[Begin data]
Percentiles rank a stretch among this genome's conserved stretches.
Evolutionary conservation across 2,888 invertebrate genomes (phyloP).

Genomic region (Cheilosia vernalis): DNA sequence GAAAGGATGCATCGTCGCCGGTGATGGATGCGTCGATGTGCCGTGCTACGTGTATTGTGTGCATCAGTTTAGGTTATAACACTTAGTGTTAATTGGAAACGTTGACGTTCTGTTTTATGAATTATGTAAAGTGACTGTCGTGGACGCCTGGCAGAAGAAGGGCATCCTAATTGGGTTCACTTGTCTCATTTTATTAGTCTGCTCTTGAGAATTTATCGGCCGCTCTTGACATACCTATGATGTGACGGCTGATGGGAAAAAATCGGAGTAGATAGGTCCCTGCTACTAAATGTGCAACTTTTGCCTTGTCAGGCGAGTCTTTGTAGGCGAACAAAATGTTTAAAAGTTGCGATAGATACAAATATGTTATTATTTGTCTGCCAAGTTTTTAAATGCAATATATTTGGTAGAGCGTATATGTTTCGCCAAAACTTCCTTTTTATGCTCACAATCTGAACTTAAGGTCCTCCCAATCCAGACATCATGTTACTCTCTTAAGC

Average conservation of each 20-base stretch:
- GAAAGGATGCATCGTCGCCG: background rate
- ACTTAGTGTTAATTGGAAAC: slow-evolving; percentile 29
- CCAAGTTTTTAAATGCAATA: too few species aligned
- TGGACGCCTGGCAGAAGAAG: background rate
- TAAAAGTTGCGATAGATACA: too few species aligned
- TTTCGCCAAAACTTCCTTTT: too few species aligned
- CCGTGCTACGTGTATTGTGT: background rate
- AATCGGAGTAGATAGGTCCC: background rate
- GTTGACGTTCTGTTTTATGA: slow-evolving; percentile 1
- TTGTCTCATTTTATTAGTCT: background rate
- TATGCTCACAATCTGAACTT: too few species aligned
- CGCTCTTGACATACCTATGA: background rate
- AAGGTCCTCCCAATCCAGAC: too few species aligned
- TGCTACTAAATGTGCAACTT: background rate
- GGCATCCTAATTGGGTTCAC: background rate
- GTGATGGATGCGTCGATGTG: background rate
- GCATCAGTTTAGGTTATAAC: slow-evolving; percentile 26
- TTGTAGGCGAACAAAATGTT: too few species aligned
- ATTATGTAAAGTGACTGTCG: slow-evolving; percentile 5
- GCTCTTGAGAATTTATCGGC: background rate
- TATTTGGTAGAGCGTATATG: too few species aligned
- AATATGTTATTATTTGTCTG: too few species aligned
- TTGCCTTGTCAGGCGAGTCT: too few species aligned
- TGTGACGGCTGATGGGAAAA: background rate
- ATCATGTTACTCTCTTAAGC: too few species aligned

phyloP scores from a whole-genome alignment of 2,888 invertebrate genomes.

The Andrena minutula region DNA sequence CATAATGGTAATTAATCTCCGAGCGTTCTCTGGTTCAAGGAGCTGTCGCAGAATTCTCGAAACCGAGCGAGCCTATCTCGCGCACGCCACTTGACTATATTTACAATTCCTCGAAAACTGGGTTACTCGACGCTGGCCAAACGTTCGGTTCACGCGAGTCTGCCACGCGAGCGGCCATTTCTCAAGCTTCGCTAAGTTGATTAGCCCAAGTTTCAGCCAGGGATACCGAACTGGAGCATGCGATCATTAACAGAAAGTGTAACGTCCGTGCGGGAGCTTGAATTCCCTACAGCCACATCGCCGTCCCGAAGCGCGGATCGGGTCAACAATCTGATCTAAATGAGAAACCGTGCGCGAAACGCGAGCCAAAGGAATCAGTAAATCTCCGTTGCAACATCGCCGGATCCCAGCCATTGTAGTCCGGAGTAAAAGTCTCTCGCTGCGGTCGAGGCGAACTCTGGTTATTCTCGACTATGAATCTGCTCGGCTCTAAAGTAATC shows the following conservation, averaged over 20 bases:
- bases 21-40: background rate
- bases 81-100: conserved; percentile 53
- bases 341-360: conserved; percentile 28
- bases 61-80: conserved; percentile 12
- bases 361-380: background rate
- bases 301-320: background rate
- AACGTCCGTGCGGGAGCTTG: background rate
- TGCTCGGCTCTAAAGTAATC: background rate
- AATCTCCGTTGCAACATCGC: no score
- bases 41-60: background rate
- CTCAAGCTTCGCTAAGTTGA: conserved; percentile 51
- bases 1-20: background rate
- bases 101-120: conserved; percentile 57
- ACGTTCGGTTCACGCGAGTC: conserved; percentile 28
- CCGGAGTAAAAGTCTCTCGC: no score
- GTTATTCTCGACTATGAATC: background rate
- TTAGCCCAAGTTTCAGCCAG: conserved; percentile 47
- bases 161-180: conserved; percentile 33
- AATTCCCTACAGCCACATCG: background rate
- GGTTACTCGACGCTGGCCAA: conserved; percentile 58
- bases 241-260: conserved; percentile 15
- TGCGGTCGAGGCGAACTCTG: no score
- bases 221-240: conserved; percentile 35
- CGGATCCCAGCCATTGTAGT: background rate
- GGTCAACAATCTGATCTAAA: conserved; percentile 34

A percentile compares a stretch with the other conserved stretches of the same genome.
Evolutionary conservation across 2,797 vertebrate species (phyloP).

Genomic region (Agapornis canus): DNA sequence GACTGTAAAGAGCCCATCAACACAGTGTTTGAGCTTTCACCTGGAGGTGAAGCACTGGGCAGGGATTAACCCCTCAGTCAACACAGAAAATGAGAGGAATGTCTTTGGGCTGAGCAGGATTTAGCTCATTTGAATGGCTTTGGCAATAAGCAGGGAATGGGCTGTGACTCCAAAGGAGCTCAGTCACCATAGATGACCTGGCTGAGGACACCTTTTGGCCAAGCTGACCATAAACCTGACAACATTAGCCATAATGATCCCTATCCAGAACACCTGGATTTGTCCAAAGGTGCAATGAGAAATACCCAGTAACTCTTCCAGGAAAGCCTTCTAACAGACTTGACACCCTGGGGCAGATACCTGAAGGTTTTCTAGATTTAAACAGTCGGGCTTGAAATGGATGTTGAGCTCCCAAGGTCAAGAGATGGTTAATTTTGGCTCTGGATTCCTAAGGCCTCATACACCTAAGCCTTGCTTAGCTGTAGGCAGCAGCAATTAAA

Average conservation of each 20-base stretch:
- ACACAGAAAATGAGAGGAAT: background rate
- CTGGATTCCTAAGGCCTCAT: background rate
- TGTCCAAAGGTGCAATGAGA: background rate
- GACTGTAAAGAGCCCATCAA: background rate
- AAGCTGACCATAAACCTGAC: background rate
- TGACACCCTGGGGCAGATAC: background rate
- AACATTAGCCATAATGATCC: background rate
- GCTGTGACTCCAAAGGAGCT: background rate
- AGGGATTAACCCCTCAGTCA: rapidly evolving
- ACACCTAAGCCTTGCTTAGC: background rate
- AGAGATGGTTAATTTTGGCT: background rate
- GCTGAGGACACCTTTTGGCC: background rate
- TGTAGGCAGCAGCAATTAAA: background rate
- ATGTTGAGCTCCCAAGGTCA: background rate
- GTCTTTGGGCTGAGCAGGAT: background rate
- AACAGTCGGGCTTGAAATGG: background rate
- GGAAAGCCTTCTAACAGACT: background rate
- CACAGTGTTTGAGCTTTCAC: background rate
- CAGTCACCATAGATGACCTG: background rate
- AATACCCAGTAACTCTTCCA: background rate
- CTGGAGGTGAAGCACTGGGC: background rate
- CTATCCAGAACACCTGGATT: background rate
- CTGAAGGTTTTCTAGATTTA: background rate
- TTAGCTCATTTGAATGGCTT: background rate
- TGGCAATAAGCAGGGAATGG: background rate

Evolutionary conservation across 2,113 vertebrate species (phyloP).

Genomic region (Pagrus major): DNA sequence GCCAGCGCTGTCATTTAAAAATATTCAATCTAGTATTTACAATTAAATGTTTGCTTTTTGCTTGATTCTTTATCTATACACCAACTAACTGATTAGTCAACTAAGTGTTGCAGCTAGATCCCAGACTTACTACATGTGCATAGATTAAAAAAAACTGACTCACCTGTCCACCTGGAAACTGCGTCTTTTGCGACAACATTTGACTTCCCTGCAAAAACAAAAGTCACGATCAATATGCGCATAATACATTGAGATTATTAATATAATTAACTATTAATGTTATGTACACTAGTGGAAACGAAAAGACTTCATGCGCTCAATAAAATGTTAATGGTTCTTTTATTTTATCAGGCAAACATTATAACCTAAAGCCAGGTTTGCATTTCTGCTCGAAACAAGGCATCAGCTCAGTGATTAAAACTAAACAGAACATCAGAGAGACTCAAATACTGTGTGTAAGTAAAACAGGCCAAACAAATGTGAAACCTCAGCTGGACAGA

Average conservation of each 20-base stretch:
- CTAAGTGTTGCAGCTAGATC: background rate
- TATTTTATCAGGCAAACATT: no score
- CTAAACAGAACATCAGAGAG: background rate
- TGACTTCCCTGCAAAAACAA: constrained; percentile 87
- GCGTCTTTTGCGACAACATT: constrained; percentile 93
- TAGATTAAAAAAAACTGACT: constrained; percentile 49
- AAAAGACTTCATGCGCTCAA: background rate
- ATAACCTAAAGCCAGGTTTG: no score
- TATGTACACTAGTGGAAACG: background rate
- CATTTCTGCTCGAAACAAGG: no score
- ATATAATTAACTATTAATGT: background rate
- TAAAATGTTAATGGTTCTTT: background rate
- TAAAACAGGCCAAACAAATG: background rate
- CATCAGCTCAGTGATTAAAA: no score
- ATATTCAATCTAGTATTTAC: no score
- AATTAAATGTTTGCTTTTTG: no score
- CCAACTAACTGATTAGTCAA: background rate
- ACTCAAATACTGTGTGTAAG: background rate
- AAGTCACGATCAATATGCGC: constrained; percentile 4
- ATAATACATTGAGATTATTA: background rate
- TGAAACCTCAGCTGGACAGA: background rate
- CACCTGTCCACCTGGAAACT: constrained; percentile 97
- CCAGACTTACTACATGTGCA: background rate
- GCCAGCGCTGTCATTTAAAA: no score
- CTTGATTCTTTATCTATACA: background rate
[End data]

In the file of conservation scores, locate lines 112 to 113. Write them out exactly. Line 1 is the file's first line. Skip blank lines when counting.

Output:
- GCCAGCGCTGTCATTTAAAA: no score
- CTTGATTCTTTATCTATACA: background rate